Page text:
Marilyn Marjory Drath
A Michigan-native, Marilyn is passionate about preserving the built environment. Her doctoral research draws on previous graduate work in urban planning and looks for intersections between the development of the planning profession, urban history, cultural landscapes, historic preservation, and large-scale cultural events.
In addition to her work in planning and preservation, Marilyn has undertaken projects at the Chicago History Museum, Chicago Children’s Museum, and the North Carolina Highway Historical Marker Program. She enjoys volunteering and is a current docent at the North Carolina Museum of History, helping interpret material artifacts for guests of all ages. Beyond volunteering, Marilyn worked with the Friends of Oberlin Village, a local preservation organization comprised of descendants from one of the city’s freedmen villages.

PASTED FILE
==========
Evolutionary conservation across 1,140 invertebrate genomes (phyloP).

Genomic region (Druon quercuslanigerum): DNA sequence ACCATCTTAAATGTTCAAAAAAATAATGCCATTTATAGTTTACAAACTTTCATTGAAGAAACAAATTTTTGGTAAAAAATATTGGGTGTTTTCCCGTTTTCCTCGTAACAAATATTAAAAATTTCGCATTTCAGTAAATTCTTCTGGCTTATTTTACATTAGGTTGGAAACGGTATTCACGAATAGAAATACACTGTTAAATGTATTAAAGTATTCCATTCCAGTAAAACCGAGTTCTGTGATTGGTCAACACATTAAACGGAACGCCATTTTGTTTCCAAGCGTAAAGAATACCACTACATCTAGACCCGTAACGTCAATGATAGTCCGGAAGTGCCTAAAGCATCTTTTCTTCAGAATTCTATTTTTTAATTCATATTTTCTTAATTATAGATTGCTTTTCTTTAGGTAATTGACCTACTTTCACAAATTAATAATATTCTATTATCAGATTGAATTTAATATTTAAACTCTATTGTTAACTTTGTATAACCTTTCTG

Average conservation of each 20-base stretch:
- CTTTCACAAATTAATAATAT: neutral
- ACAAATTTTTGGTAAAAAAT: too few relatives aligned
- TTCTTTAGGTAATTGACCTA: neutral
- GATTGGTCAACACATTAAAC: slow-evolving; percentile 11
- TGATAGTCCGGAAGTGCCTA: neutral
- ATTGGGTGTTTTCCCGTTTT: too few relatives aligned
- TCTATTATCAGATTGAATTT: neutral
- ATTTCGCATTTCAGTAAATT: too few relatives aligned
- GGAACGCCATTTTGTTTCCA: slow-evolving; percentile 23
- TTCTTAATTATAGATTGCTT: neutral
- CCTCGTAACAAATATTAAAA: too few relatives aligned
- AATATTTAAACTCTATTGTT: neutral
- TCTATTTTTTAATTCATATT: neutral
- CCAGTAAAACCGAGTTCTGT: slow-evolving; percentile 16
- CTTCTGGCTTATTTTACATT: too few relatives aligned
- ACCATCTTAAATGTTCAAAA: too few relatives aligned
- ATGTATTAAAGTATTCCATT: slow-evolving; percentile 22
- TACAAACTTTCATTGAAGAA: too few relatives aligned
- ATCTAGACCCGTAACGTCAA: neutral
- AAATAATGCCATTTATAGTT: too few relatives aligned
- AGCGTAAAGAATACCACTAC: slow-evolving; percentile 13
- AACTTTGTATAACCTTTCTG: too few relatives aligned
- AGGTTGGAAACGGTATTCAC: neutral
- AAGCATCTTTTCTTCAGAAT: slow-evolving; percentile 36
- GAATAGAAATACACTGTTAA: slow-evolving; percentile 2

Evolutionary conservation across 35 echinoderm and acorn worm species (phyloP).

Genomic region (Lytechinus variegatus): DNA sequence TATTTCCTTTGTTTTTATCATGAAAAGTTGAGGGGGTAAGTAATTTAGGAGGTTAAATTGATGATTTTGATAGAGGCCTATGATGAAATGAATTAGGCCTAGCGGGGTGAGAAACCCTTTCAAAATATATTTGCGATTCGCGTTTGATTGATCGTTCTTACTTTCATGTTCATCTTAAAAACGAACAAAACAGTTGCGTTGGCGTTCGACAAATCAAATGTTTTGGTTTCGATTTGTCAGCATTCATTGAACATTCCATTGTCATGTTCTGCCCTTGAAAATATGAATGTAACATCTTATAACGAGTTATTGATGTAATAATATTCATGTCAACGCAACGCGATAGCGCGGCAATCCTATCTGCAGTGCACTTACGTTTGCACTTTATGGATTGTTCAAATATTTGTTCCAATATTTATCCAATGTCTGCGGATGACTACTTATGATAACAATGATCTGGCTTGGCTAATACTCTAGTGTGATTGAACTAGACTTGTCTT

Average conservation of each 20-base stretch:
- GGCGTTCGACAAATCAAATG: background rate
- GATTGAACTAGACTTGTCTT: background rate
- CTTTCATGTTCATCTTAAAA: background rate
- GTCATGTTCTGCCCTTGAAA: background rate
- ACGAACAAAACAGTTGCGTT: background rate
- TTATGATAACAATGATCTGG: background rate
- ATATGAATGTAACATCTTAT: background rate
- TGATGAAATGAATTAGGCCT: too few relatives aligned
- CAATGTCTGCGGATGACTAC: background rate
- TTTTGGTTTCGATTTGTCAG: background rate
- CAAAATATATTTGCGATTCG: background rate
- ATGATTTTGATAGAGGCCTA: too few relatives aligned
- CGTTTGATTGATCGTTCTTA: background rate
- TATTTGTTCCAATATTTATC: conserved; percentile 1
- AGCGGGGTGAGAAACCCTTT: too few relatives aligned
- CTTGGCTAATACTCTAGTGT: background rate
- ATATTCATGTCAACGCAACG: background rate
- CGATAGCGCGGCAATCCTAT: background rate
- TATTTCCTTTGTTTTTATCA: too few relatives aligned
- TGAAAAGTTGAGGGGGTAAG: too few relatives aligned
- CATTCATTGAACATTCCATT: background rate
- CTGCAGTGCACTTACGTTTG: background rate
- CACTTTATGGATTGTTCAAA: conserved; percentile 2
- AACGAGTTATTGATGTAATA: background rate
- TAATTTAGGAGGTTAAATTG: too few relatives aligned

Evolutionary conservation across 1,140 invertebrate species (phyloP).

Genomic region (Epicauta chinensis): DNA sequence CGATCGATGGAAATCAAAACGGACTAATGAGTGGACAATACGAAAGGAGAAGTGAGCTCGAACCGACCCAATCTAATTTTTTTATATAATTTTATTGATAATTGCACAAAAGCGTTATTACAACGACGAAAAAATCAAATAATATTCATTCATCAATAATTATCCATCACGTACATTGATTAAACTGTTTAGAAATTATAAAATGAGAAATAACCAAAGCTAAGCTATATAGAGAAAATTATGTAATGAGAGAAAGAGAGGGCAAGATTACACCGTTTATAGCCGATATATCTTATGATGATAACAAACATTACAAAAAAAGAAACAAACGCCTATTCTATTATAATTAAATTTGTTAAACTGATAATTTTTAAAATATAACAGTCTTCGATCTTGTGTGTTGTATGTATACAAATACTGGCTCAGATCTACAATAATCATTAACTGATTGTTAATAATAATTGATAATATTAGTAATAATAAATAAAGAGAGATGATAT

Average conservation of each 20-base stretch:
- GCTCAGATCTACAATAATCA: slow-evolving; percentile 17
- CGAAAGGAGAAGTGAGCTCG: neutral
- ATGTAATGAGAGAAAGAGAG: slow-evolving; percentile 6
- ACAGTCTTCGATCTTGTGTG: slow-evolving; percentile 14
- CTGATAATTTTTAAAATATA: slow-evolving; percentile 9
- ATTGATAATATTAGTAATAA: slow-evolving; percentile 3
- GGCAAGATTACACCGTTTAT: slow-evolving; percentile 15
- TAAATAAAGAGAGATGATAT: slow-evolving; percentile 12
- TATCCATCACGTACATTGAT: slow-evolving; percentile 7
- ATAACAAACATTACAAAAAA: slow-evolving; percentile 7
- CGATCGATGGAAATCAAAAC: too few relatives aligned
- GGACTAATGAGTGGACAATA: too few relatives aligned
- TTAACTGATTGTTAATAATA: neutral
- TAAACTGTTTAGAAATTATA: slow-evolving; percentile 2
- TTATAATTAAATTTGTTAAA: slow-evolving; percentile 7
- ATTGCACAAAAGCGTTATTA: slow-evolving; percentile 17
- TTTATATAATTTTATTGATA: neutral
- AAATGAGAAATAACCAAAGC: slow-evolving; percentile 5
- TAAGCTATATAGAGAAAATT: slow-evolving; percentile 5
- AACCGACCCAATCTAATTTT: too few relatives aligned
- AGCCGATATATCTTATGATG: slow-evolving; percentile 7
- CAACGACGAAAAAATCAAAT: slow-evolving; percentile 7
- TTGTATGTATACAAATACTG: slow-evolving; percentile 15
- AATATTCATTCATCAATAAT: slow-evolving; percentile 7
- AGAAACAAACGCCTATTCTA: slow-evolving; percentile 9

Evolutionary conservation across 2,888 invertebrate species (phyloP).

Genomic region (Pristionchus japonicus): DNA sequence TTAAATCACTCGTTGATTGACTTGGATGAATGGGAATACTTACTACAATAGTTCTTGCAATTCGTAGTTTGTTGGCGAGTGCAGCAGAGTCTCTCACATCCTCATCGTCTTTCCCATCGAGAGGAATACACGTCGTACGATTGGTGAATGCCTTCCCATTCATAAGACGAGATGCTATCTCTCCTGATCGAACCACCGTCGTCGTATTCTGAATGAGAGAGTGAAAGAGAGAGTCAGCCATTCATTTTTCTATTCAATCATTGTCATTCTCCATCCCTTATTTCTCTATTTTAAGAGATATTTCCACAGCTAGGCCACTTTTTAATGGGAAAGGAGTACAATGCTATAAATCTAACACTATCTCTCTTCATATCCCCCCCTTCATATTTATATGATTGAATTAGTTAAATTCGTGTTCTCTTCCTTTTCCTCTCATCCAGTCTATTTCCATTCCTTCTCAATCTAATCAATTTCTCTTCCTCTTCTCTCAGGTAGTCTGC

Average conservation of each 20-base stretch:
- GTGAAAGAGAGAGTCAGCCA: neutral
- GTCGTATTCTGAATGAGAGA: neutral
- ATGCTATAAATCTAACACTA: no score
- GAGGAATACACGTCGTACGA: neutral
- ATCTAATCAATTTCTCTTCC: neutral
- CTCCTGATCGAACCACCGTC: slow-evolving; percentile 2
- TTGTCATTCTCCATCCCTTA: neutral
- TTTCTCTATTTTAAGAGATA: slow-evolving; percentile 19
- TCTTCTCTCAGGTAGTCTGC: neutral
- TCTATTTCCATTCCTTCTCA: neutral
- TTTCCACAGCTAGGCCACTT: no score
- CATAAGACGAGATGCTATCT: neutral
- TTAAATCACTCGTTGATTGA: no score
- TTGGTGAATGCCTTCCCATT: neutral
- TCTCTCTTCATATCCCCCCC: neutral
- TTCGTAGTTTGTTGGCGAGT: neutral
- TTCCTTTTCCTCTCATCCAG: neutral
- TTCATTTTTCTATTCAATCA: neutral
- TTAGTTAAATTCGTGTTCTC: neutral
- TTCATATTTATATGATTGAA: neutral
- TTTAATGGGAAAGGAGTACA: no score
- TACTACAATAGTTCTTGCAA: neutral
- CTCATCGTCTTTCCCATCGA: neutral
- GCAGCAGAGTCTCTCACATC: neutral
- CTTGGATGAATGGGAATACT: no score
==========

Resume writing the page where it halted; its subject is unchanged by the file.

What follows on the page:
While working on her PhD in Public History, Marilyn is concurrently pursuing the Teaching & Communication Certificate, a program of the NC State Graduate School, and the City Design Certificate, an interdisciplinary effort between NC State’s College of Design and UNC’s Department of City & Regional Planning.
Marilyn is currently in the early stages of her dissertation research and is investigating the connection between the U.S. historic preservation movement, particularly in the 1930s and 1960s, and major U.S.-hosted world’s fairs during those decades.
In 2018, she completed the ARCUS Preservation Fellowship program, a joint effort of Preservation 50 and Cultural Heritage Partners, that trains preservation leaders in tribal preservation, grassroots organizing, and nonprofit management.
- M.U.P in Community, Economic, & Real Estate Development Planning from University of Michigan, 2012
- Graduate Certificate in Historic Preservation from Eastern Michigan University, 2012
- A.B. in History from University of Michigan, 2009